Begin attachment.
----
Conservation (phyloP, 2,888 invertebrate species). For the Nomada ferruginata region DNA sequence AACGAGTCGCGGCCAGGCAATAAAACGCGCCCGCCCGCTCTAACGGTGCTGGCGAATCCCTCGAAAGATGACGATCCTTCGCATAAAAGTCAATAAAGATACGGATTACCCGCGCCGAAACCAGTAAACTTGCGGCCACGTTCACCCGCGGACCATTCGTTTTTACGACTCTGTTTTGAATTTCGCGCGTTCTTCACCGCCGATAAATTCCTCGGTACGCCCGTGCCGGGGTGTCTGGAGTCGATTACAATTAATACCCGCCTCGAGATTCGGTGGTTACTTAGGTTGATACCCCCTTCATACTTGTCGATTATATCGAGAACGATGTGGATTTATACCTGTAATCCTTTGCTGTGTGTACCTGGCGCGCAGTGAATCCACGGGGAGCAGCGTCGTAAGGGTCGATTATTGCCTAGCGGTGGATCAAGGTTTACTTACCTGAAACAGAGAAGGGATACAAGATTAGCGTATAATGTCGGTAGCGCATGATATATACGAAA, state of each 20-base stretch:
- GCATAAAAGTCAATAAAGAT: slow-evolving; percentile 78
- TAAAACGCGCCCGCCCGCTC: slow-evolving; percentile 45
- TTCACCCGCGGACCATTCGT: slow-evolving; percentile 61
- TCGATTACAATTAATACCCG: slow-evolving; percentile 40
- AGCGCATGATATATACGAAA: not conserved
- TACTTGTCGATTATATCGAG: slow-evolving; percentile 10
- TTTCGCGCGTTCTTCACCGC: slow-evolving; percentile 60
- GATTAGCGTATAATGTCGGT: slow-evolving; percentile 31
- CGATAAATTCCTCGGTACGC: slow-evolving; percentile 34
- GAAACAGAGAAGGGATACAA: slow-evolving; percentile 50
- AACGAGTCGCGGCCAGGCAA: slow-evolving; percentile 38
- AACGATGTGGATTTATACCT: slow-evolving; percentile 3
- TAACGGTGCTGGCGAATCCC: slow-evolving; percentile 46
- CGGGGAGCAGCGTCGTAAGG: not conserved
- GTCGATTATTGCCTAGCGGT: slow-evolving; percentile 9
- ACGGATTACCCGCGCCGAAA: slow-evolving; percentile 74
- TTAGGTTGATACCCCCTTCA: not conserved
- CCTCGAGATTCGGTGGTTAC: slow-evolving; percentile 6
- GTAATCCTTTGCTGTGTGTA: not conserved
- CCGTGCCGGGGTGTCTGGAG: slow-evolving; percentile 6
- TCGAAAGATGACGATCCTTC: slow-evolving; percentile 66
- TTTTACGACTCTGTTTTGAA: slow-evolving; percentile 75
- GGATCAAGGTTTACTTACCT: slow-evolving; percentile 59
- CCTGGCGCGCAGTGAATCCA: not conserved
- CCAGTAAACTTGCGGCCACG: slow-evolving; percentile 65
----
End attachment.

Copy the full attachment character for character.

Conservation (phyloP, 2,888 invertebrate species). For the Nomada ferruginata region DNA sequence AACGAGTCGCGGCCAGGCAATAAAACGCGCCCGCCCGCTCTAACGGTGCTGGCGAATCCCTCGAAAGATGACGATCCTTCGCATAAAAGTCAATAAAGATACGGATTACCCGCGCCGAAACCAGTAAACTTGCGGCCACGTTCACCCGCGGACCATTCGTTTTTACGACTCTGTTTTGAATTTCGCGCGTTCTTCACCGCCGATAAATTCCTCGGTACGCCCGTGCCGGGGTGTCTGGAGTCGATTACAATTAATACCCGCCTCGAGATTCGGTGGTTACTTAGGTTGATACCCCCTTCATACTTGTCGATTATATCGAGAACGATGTGGATTTATACCTGTAATCCTTTGCTGTGTGTACCTGGCGCGCAGTGAATCCACGGGGAGCAGCGTCGTAAGGGTCGATTATTGCCTAGCGGTGGATCAAGGTTTACTTACCTGAAACAGAGAAGGGATACAAGATTAGCGTATAATGTCGGTAGCGCATGATATATACGAAA, state of each 20-base stretch:
- GCATAAAAGTCAATAAAGAT: slow-evolving; percentile 78
- TAAAACGCGCCCGCCCGCTC: slow-evolving; percentile 45
- TTCACCCGCGGACCATTCGT: slow-evolving; percentile 61
- TCGATTACAATTAATACCCG: slow-evolving; percentile 40
- AGCGCATGATATATACGAAA: not conserved
- TACTTGTCGATTATATCGAG: slow-evolving; percentile 10
- TTTCGCGCGTTCTTCACCGC: slow-evolving; percentile 60
- GATTAGCGTATAATGTCGGT: slow-evolving; percentile 31
- CGATAAATTCCTCGGTACGC: slow-evolving; percentile 34
- GAAACAGAGAAGGGATACAA: slow-evolving; percentile 50
- AACGAGTCGCGGCCAGGCAA: slow-evolving; percentile 38
- AACGATGTGGATTTATACCT: slow-evolving; percentile 3
- TAACGGTGCTGGCGAATCCC: slow-evolving; percentile 46
- CGGGGAGCAGCGTCGTAAGG: not conserved
- GTCGATTATTGCCTAGCGGT: slow-evolving; percentile 9
- ACGGATTACCCGCGCCGAAA: slow-evolving; percentile 74
- TTAGGTTGATACCCCCTTCA: not conserved
- CCTCGAGATTCGGTGGTTAC: slow-evolving; percentile 6
- GTAATCCTTTGCTGTGTGTA: not conserved
- CCGTGCCGGGGTGTCTGGAG: slow-evolving; percentile 6
- TCGAAAGATGACGATCCTTC: slow-evolving; percentile 66
- TTTTACGACTCTGTTTTGAA: slow-evolving; percentile 75
- GGATCAAGGTTTACTTACCT: slow-evolving; percentile 59
- CCTGGCGCGCAGTGAATCCA: not conserved
- CCAGTAAACTTGCGGCCACG: slow-evolving; percentile 65